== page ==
If people expected something a little different from their restaurant experience at Anderson’s they weren’t disappointed. All the diners were treated to a view of Till doing his thing in the containerised kitchen, which he says “looks a bit like a hotdog stand at the fair.”

When Till finishes his chopping he takes a quick break to chat about the venture. Despite the pressure he is under, he is as relaxed, unpretentious and chatty as he appears on his popular TV1 show Kiwi Kitchen where he champions this country’s culinary traditions. He says that getting back in a restaurant kitchen has been “truly truly exhausting”, but that he has enjoyed it immensely. “I think there is a tendency in all of us to seek out things where other people do the work, but this is a great opportunity to prove to ourselves that we can bloody well work hard and come up with our own solutions.”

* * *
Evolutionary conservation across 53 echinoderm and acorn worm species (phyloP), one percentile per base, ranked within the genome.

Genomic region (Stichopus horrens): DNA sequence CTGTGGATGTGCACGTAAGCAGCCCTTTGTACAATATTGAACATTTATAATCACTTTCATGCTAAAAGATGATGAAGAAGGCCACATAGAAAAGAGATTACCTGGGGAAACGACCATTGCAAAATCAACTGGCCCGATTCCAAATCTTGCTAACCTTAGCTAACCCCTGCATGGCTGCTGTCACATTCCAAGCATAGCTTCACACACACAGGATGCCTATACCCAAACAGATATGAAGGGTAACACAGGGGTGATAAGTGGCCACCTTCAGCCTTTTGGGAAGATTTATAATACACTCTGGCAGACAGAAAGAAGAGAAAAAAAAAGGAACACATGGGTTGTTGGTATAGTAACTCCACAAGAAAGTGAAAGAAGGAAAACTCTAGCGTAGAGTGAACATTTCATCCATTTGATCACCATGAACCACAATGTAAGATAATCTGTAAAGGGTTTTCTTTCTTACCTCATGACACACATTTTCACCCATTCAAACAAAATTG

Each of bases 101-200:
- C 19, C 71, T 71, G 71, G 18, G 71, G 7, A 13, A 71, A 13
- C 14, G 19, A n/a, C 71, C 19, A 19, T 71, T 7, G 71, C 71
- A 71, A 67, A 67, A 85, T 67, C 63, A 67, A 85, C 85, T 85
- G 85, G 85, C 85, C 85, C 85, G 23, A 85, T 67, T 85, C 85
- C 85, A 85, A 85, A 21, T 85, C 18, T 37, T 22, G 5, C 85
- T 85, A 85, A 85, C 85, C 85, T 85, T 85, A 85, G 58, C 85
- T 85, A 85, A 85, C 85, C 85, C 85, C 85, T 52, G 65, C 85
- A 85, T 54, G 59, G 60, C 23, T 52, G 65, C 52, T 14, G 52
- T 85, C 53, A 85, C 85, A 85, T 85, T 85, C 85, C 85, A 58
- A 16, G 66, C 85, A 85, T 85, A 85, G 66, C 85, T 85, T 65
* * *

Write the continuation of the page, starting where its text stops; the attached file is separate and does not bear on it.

Dinner at Anderson Dining featured a fixed price, three course menu, and Till also put on a traditional roast Sunday lunch. He laments the fact that the smell of a joint of meat slowly cooking no longer wafts down most suburban streets on Sunday afternoons. “The roast was usually cooked by one of the family matriarchs and big groups would gather for it. At the time I don’t think we valued it as a tradition, we probably only value it now when we realise what we had.”

Tickets for each 80 seat sitting were sold through Ticketek with the entire three weeks worth snapped up after the restaurant had been open just one night. At the time, Till was grateful that the venture had a definite end. “We’re all moving on to other things, so I can’t be tempted to extend it which is really good. All restaurants have their lifetime, so we decided to seize that by the scruff of the neck and pull the plug before our customers had time to fall out of love and drift their attention to another.”